Her latest achievement is as an activist. It was Trevicia’s testimony that helped convince Texas lawmakers to update the state’s marriage laws and make it harder for parents to force minors to marry. Once the Texas bill was passed, she also sent a letter to Governor Abbott asking him to sign the legislation into law. After receiving her letter, Abbott signed the bill. (A request for comment from Governor Abbott’s office from Teen Vogue was not answered.) Though Trevicia believes the minimum age to marry should be 18, she views any progress as positive. “I think I’m the first child bride survivor to have that kind of impact on laws,” Trevicia says. By speaking out, she hopes to show others there’s a way out. She knows she’s not alone, even though a forced marriage can often feel that way.
Recently, Unchained at Last joined with the Tahirih Justice Center, a national organization that fights against child marriage, to help introduce legislative initiatives in various states. Since 2016, at least 10 states have introduced legislation that aims to eliminate or curb marriage for those under 18. Three of those — Connecticut, Texas, and New York — ultimately passed the legislation. And though in some of the remaining seven states, legislative sessions closed without passage, many bills are poised for reintroduction, and additional states are expected to introduce reform bills as well. This followed a precedent set by Virginia, where, until 2016, a girl could marry at 13 or younger if she were pregnant and her parents approved. That legislation was spearheaded by the Tahirih Justice Center, too.
The health and social risks of a young person marrying early are vast. According to a 2011 study from the journal Pediatrics, minors who marry are more likely to develop a psychiatric disorder than adults who marry. Young girls are also more likely to face abuse from partners: According to the Tahirih Justice Center, based on data pulled from the Centers for Disease Control and Prevention, girls between 16 and 19 experience the highest rates of domestic violence, and this age group is the one that most marriage laws fail to address. Women under the age of 19 are 50% more likely to drop out of school, and, according to a 2010 study, are 31% more likely to live in poverty.
“It’s devastating how trapped they become,” Fraidy Reiss, the founder and executive director of Unchained at Last, tells Teen Vogue. “I definitely would say that legislators do not seem to get it.”
Former child bride Rachel Holbrook shared her story with NPR to offer a cautionary tale, saying that even though she wanted to marry at 15, and did so at 17, she regretted it because, as she said, “I know how strongly you think you know what you want at that age. But the truth of the matter is I was a kid when I got married, and I think that’s almost in every case a bad idea.”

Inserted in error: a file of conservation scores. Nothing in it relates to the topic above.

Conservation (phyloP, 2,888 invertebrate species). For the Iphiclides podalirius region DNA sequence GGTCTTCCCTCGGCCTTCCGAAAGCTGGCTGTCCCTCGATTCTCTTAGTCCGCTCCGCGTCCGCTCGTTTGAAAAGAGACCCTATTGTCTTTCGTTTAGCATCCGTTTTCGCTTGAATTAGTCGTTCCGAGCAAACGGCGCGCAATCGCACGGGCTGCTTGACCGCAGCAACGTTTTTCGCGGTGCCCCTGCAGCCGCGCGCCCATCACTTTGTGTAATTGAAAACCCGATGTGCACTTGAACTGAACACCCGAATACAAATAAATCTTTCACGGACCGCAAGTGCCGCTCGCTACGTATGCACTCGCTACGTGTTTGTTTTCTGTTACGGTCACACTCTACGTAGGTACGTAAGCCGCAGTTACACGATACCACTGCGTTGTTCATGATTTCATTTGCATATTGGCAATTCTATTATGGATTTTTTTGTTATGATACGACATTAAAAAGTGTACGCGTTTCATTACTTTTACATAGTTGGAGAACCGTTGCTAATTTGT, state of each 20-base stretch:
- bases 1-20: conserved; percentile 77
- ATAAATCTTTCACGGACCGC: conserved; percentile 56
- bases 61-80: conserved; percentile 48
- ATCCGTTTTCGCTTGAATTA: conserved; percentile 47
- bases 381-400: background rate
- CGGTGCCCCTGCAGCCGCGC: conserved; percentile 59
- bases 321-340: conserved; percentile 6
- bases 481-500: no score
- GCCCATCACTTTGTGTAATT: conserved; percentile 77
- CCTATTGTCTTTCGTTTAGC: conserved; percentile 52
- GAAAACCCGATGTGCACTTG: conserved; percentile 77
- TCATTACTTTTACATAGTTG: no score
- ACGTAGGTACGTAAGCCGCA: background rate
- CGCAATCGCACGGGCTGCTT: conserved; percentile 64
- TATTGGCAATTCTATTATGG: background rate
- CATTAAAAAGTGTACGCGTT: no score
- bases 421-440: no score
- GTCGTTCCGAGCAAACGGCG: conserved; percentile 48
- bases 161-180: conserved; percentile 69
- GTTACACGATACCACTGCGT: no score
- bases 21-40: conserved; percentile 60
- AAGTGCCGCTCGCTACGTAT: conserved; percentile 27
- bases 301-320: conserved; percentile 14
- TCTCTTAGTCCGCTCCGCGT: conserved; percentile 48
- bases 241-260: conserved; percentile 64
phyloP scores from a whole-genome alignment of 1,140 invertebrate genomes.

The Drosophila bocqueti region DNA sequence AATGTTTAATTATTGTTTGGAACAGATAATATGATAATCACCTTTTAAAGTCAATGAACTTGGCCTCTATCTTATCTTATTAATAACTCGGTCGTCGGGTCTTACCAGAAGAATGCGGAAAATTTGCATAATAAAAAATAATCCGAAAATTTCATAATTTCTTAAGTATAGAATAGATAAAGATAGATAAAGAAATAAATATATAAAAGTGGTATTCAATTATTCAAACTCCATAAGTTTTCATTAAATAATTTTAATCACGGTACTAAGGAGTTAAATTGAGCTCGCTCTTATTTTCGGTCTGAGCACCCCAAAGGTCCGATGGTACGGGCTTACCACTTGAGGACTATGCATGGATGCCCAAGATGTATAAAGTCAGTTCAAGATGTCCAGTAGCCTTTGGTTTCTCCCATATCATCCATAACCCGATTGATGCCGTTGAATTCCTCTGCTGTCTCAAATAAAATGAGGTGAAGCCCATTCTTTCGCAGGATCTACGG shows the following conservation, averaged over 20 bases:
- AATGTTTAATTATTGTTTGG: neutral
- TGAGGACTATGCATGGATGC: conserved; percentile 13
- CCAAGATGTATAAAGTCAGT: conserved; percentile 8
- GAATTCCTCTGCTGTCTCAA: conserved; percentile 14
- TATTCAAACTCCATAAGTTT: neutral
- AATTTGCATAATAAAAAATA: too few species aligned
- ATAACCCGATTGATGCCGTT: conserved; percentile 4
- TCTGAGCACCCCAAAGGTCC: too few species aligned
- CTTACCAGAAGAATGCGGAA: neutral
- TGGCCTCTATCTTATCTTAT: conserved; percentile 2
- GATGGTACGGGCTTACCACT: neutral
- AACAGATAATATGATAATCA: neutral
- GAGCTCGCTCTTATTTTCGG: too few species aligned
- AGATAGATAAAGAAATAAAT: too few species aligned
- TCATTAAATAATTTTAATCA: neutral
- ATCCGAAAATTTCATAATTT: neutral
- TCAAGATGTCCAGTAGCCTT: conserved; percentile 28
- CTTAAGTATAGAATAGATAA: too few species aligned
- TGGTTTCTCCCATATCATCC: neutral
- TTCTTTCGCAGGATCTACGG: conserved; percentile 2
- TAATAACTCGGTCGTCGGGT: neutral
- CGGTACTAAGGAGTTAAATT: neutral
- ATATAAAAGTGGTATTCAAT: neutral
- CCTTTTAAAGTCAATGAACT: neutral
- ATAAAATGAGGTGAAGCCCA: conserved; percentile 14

States like New York are changing long-standing statutes, however. On June 20 of this year, Governor Andrew Cuomo signed legislation to update the minimum age at which minors can marry with judicial and parental consent, from 14 to 17 years old — the first time the statute changed since 1929. Between 2000 and 2010 alone, this statute affected 3,850 minors married in New York, and the state’s newest legislation seeks to reduce those numbers by introducing more limitations. Some advocates argue that even with the age minimum at 17, the law still puts minors at risk.
“In New York, the bill still allows 17-year-olds to marry with judicial approval, and unfortunately, most of the children who marry in the United States are 17,” Reiss tells Teen Vogue. “The bill…carves out an exception for the group of children who are at the highest risk of being forced into a marriage.”
It’s why Reiss continues to fight back against what she says are “watered down” laws. Through Unchained at Last, she works to support and inspire concerned citizens and former child brides to keep speaking out.
Trevicia said her recent success in changing Texas marriage laws only strengthened her will to keep pushing for change. Her stance is firm and clear: “There is no really good reason for child marriage.”
If you are facing or fleeing a forced marriage or know someone who is, contact the Tahirih Justice Center’s Forced Marriage Initiative to get help at firstname.lastname@example.org. Visit preventforcedmarriage.org and unchainedatlast.org to find out more.*